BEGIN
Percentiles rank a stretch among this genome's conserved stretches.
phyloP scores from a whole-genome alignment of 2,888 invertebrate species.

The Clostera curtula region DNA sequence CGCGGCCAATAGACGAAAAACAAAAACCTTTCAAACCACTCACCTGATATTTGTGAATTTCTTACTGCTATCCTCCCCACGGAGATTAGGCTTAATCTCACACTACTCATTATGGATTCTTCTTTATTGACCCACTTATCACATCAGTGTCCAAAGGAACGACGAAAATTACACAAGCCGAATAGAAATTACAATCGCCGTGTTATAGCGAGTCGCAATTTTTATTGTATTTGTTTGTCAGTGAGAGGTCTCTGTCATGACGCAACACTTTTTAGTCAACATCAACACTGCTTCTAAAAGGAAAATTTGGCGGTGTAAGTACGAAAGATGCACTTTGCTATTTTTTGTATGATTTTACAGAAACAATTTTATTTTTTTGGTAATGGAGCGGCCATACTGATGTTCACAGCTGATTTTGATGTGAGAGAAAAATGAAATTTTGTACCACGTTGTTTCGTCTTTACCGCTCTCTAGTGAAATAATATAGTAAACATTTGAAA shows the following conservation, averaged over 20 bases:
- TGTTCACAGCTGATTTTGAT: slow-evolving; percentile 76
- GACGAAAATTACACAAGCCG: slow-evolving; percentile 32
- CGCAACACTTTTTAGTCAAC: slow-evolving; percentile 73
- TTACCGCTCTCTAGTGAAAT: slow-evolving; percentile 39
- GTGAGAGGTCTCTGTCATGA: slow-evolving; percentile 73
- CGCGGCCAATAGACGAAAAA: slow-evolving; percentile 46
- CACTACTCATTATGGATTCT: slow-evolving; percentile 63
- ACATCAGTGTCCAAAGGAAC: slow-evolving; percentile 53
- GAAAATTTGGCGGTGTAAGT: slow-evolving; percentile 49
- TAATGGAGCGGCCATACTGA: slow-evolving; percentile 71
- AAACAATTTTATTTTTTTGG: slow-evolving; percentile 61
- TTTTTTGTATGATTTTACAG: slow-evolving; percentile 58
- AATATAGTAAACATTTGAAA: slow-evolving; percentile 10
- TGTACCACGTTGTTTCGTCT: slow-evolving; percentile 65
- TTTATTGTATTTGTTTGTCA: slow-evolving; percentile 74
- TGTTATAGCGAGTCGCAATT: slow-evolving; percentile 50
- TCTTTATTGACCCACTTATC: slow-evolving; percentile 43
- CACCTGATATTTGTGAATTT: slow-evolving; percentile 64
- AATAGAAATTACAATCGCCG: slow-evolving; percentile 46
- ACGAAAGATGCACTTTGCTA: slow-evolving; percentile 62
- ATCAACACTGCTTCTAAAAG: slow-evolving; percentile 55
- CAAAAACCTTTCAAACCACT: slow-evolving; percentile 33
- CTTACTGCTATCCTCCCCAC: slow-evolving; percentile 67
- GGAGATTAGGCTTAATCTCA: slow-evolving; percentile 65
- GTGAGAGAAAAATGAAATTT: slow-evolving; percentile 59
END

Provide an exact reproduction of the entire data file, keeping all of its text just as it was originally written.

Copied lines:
Percentiles rank a stretch among this genome's conserved stretches.
phyloP scores from a whole-genome alignment of 2,888 invertebrate species.

The Clostera curtula region DNA sequence CGCGGCCAATAGACGAAAAACAAAAACCTTTCAAACCACTCACCTGATATTTGTGAATTTCTTACTGCTATCCTCCCCACGGAGATTAGGCTTAATCTCACACTACTCATTATGGATTCTTCTTTATTGACCCACTTATCACATCAGTGTCCAAAGGAACGACGAAAATTACACAAGCCGAATAGAAATTACAATCGCCGTGTTATAGCGAGTCGCAATTTTTATTGTATTTGTTTGTCAGTGAGAGGTCTCTGTCATGACGCAACACTTTTTAGTCAACATCAACACTGCTTCTAAAAGGAAAATTTGGCGGTGTAAGTACGAAAGATGCACTTTGCTATTTTTTGTATGATTTTACAGAAACAATTTTATTTTTTTGGTAATGGAGCGGCCATACTGATGTTCACAGCTGATTTTGATGTGAGAGAAAAATGAAATTTTGTACCACGTTGTTTCGTCTTTACCGCTCTCTAGTGAAATAATATAGTAAACATTTGAAA shows the following conservation, averaged over 20 bases:
- TGTTCACAGCTGATTTTGAT: slow-evolving; percentile 76
- GACGAAAATTACACAAGCCG: slow-evolving; percentile 32
- CGCAACACTTTTTAGTCAAC: slow-evolving; percentile 73
- TTACCGCTCTCTAGTGAAAT: slow-evolving; percentile 39
- GTGAGAGGTCTCTGTCATGA: slow-evolving; percentile 73
- CGCGGCCAATAGACGAAAAA: slow-evolving; percentile 46
- CACTACTCATTATGGATTCT: slow-evolving; percentile 63
- ACATCAGTGTCCAAAGGAAC: slow-evolving; percentile 53
- GAAAATTTGGCGGTGTAAGT: slow-evolving; percentile 49
- TAATGGAGCGGCCATACTGA: slow-evolving; percentile 71
- AAACAATTTTATTTTTTTGG: slow-evolving; percentile 61
- TTTTTTGTATGATTTTACAG: slow-evolving; percentile 58
- AATATAGTAAACATTTGAAA: slow-evolving; percentile 10
- TGTACCACGTTGTTTCGTCT: slow-evolving; percentile 65
- TTTATTGTATTTGTTTGTCA: slow-evolving; percentile 74
- TGTTATAGCGAGTCGCAATT: slow-evolving; percentile 50
- TCTTTATTGACCCACTTATC: slow-evolving; percentile 43
- CACCTGATATTTGTGAATTT: slow-evolving; percentile 64
- AATAGAAATTACAATCGCCG: slow-evolving; percentile 46
- ACGAAAGATGCACTTTGCTA: slow-evolving; percentile 62
- ATCAACACTGCTTCTAAAAG: slow-evolving; percentile 55
- CAAAAACCTTTCAAACCACT: slow-evolving; percentile 33
- CTTACTGCTATCCTCCCCAC: slow-evolving; percentile 67
- GGAGATTAGGCTTAATCTCA: slow-evolving; percentile 65
- GTGAGAGAAAAATGAAATTT: slow-evolving; percentile 59